Planning on a DIY smoker. **Those plans got scrapped. Between the PBC and the SnS, a DIY smoker project has moved way down the list. Now I want to build an Argentinian style grill!

                      Former homebrewer with plans on returning to it when location and time allows.

                      No restrictions with me (love meats, cheese, veggies, etc...) however a friend I often cook with has celiac so I avoid gluten in my cooking. (PS. Stone delicious is a gluten reduced beer that he highly recommends )

                    #29
                    I think expectations of the consumer is something to think about as well. Does their customer base have an already formed opinion of what BBQ is? I managed to get to Gothenburg in February of 2019 and while walking around saw a sign that said BBQ on it. I was super excited to see what Swedish BBQ was. It was an odd time of day so there were no tables with patrons so I didn't get to see any food as I entered. But, looking at the menu, nothing fell under what I consider BBQ. They did indeed have a great list of grilled items. So my preconceived notion of what I think BBQ is differed from the restaurant. (And maybe the area, that I don't know.) I also noticed no smell. I feel like the smell of a BBQ restaurant is big. The smell of the smoke, or even at least some wafting aroma of the smoked meats. (Again, the lack of smell could be attributed to the time of day (after lunch but before dinner hours.) I hope that helps some!

                    Comment


                    • jfmorris
                      jfmorris commented
                      Editing a comment
                      I think you hit the nail on the head - many folks think of grilling as "BBQ", and don't even realize that smoking is an entirely different thing. I live in a BBQ rich region in North Alabama, yet I still run into folks who just think it is all "grilling". I've got a son in law who is a good example. I highly doubt his parents even own a grill, much less a smoker.

                      I think the pit the customer has asked Henrik about suggests they know what a real smoker is, or alt least I hope so.

                    • Henrik
                      Henrik commented
                      Editing a comment
                      Great input. In this case they want the real deal, but we’ll see what they _can_ do realistically also.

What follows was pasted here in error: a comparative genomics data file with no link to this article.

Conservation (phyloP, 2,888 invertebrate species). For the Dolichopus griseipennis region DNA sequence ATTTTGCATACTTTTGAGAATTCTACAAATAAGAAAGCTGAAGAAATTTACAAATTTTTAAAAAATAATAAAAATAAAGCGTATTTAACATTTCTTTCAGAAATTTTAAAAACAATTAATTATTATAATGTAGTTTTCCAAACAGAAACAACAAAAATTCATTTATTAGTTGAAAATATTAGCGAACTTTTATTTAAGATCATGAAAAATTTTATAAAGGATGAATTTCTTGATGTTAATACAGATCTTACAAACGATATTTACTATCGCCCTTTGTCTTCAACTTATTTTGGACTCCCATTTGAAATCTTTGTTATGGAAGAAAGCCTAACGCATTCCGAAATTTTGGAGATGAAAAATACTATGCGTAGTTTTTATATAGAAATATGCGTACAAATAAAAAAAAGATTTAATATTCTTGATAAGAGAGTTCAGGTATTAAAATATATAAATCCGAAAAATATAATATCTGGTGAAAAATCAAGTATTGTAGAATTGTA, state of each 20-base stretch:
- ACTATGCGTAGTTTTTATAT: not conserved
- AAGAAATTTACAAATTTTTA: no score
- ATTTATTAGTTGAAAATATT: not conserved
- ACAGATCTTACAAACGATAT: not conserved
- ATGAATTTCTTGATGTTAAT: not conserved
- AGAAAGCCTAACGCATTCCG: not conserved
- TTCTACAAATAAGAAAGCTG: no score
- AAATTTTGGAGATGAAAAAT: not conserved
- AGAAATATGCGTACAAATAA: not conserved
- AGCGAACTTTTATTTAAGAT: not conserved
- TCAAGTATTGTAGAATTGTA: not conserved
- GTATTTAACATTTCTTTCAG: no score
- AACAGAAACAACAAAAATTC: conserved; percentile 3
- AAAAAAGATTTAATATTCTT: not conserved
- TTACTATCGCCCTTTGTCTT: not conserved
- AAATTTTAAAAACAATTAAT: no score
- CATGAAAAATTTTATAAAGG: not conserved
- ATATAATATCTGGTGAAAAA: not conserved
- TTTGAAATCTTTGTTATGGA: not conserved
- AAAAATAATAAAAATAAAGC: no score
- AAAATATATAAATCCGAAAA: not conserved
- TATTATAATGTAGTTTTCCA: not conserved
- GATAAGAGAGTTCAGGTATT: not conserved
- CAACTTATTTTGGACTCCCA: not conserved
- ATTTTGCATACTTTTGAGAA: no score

• PaulstheRibList
                    Founding Member
                    • Jul 2014
                    • 1582
                    • Lake Charles, LA
                    • Started Low-N-Slow BBQ in 2012. Obviously, it's taken hold (in chronological order:
                      1.) A pair of Weber Smokey Mountain 22.5's
                      2.) #LilTex, a 22" Expensive Offset Smoker (looks like a Yoder Witicha)
                      3.) #WhoDat1, a HUGE Gravity Fed Insulated Cabinet Smoker (cooking chamber 3'x2'x6')
                      4.) A Full Size Commercial Dryer/converted to Vertical Smoker.
                      5.) Jambo Backyard stickburner (my FAVORITE Pit so far)
                      6.) GrillMeister, a huge 24"x48" Adjustable, Charcoal Grill from Pitmaker.com
                      7.) 22" Weber Kettle with Slow-N-Sear
                      8.) Vault insulated reverse-flow cabinet smoker from Pitmaker
                      9.) BarbecueFiretruck...under development
                      10.) 26 foot BBQ Vending Trailer equipped with HUGE Myron Mixon 72xc smoker is HERE, Oct 2016!
                      11.) Opened www.PaulsRibShackBarbecue.com Food Trailer officially in March 2017
                      12.) Austin Smoke Works 500 Gallon Propane Tank Offset Smoker, named "Lucille" as travel pit for PaulsRibShack, Oct 2018.
                      12.) Opening Brick & Mortar location at 4800 Nelson Rd, Spring 2019. Had a pair of 1,000 Gallon Austin Smoke Works pits, both in RibShackRed for our new place!

                      Fabulous Backlit Thermapens, several Maverick Remote Thermometers (don't use any remotes anymore), Thermoworks Smoke, Other Thermoworks toys, Vacuum sealer, lots and lots of equipment...

                      I'm loving using BBQ to make friends and build connections.
                      I have #theRibList where I keep a list of new and old friends and whenever I'm cooking, I make 1 to 20 extra and share the joy.

                    #30
                    Great Questions and Advise

                    Comment

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                    2021 Meat-Up In Memphis Canceled - Rescheduled for March 2022

                    We've unfortunately had to cancel the 2021 Meat-Up in Memphis. We are rescheduling for March 18-20, 2022. More details and re-booking info coming soon! For now click here for more info.